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Renewed contraction in Welsh output, as new order growth slows

The headline NatWest Wales Business Activity Index – a seasonally adjusted index that measures the month-on-month change in the combined output of the region’s manufacturing and service sectors – registered 49.4 in May, down from 51.1 in April. The latest data signalled a renewed contraction in output, bringing to an end a three-month sequence of expansion. Of the 12 monitored UK areas, Welsh firms were alone in registering lower business activity. The decrease was only marginal overall, however. Companies noted that the fall was due to a slower rise in new orders.

Welsh private sector firms recorded a third successive monthly expansion in new business during May. The upturn in new orders was linked to sustained increases in client demand and new customer acquisitions. That said, the pace of growth was only marginal overall and the slowest in the aforementioned sequence of expansion.

The rate of growth was also much weaker than the UK trend which indicated a solid rise in new business.

May data signalled further strong positive sentiment regarding the outlook for output over the coming 12 months at Welsh firms. Optimism reportedly stemmed from planned investment in expanding capacity and developing new products, alongside hopes of greater client demand.

The overall level of confidence dipped to a three-month low. At the sub-sector level, manufacturing firms remained much more upbeat compared to their service sector counterparts.

Welsh companies registered broadly unchanged employment levels midway through the second quarter, following four successive monthly contractions. Although some firms noted the non-replacement of voluntary leavers, others stated that greater demand drove hiring.

The trend among Welsh firms contrasted with that seen across the UK as a whole, where staffing numbers rose at a modest pace. Only companies in the North East recorded a decline in workforce numbers.

Welsh private sector companies recorded a further decline in the level of outstanding business in May, thereby extending the current sequence of contraction that began a year ago. The rate of depletion accelerated and was the fastest since July 2020. Anecdotal evidence suggested that softer new order growth allowed firms to work through their incomplete business.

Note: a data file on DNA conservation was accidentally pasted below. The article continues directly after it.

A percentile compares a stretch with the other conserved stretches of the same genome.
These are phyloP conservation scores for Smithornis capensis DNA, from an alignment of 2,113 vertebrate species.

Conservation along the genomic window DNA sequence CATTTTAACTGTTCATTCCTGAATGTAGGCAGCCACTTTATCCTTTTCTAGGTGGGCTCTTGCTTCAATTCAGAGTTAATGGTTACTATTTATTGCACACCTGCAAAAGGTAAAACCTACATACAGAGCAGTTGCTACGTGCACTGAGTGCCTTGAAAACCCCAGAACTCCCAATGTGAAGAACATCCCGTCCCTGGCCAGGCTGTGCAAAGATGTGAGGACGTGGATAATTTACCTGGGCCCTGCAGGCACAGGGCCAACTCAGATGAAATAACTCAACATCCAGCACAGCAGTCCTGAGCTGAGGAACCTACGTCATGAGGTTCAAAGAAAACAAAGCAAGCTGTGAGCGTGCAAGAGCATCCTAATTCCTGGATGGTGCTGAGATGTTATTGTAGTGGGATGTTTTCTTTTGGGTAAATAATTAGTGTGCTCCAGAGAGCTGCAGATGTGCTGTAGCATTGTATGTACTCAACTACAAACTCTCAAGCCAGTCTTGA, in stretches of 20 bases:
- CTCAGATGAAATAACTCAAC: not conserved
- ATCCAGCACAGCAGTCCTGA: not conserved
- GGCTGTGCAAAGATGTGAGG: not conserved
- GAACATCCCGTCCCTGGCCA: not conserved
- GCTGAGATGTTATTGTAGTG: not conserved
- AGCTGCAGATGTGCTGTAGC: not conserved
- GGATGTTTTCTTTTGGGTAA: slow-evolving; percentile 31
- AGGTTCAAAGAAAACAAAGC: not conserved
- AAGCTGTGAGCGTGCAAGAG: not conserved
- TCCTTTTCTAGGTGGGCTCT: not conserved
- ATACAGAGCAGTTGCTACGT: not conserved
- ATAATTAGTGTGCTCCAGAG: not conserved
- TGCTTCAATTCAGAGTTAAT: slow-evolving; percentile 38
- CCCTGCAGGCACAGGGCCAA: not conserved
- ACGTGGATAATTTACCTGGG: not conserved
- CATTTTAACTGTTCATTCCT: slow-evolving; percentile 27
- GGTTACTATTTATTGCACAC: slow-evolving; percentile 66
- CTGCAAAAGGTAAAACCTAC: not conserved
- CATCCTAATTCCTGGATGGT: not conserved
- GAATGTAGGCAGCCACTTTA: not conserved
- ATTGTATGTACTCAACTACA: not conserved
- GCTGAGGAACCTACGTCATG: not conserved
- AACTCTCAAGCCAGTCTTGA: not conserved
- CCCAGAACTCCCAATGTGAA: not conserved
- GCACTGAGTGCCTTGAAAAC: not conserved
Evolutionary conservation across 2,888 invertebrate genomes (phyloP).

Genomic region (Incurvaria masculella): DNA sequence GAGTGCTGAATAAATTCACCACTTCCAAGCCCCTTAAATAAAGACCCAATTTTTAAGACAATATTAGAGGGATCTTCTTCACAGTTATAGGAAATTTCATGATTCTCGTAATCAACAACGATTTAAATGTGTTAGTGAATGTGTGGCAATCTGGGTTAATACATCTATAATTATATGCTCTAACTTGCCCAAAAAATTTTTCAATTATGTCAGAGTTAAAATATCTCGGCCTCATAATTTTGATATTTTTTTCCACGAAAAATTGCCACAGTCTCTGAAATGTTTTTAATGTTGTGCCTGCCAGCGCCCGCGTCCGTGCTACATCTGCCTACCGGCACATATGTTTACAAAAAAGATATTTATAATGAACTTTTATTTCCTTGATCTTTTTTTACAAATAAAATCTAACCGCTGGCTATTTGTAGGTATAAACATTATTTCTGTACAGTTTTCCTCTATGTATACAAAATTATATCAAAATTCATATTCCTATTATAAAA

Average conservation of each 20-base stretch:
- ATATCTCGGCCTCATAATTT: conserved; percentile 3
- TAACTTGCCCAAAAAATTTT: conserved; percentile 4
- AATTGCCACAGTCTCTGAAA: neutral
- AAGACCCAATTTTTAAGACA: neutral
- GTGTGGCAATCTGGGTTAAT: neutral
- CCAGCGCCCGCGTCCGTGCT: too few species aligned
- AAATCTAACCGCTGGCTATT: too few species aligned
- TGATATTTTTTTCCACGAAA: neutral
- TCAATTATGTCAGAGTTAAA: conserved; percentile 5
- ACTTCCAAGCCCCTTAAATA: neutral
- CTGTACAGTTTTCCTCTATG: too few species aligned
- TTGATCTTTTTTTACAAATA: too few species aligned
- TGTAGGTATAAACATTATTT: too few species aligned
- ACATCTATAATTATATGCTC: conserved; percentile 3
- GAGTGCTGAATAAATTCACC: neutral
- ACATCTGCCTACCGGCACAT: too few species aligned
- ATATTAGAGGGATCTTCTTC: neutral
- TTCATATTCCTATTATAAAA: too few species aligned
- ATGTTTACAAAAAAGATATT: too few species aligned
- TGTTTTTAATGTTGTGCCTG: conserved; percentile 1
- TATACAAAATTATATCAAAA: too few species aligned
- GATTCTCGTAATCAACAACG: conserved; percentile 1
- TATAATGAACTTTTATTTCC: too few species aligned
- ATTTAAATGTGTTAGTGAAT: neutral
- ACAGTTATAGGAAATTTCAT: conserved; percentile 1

Of the ten UK areas that registered a decrease in work-in-hand, Welsh firms saw the steepest drop.

Input prices faced by Welsh firms rose at a further marked pace in May, as the rate of inflation posted above the long-run series average. Panellists largely attributed higher cost burdens to greater wage bills. Although substantial, the pace of increase slowed to the weakest since January 2021.

A softer uptick in operating expenses reflected the wider UK trend, where the rate of cost inflation was the slowest for over two years.

Welsh businesses recorded another sharp rise in output charges midway through the second quarter. Companies often stated that higher selling prices were due to the pass-through of greater costs to clients in an effort to protect margins. Despite being faster than the series average, the rate of charge inflation softened and was the second-slowest since April 2021.

Manufacturers and service providers both registered weaker upticks in selling prices.

Gemma Casey, NatWest Ecosystem Manager for Wales, commented:

“Welsh firms signalled a return to contraction territory in May, as output fell back into decline. New orders continued to grow, albeit at only a marginal pace. Softer demand conditions stemmed from sufficient stocks at customers and subdued client confidence. Although strongly optimistic of an increase in output over the coming year, the degree of confidence slipped to a three-month low. Meanwhile, employment was broadly stagnant as capacity pressures dissipated further.

“Cost pressures remained marked, as companies noted that increased wage bills drove inflation. Rates of input price and output charge inflation eased, however, to some of the weakest for over two years amid efforts by vendors and firms to drive new sales in an increasingly challenging demand environment.”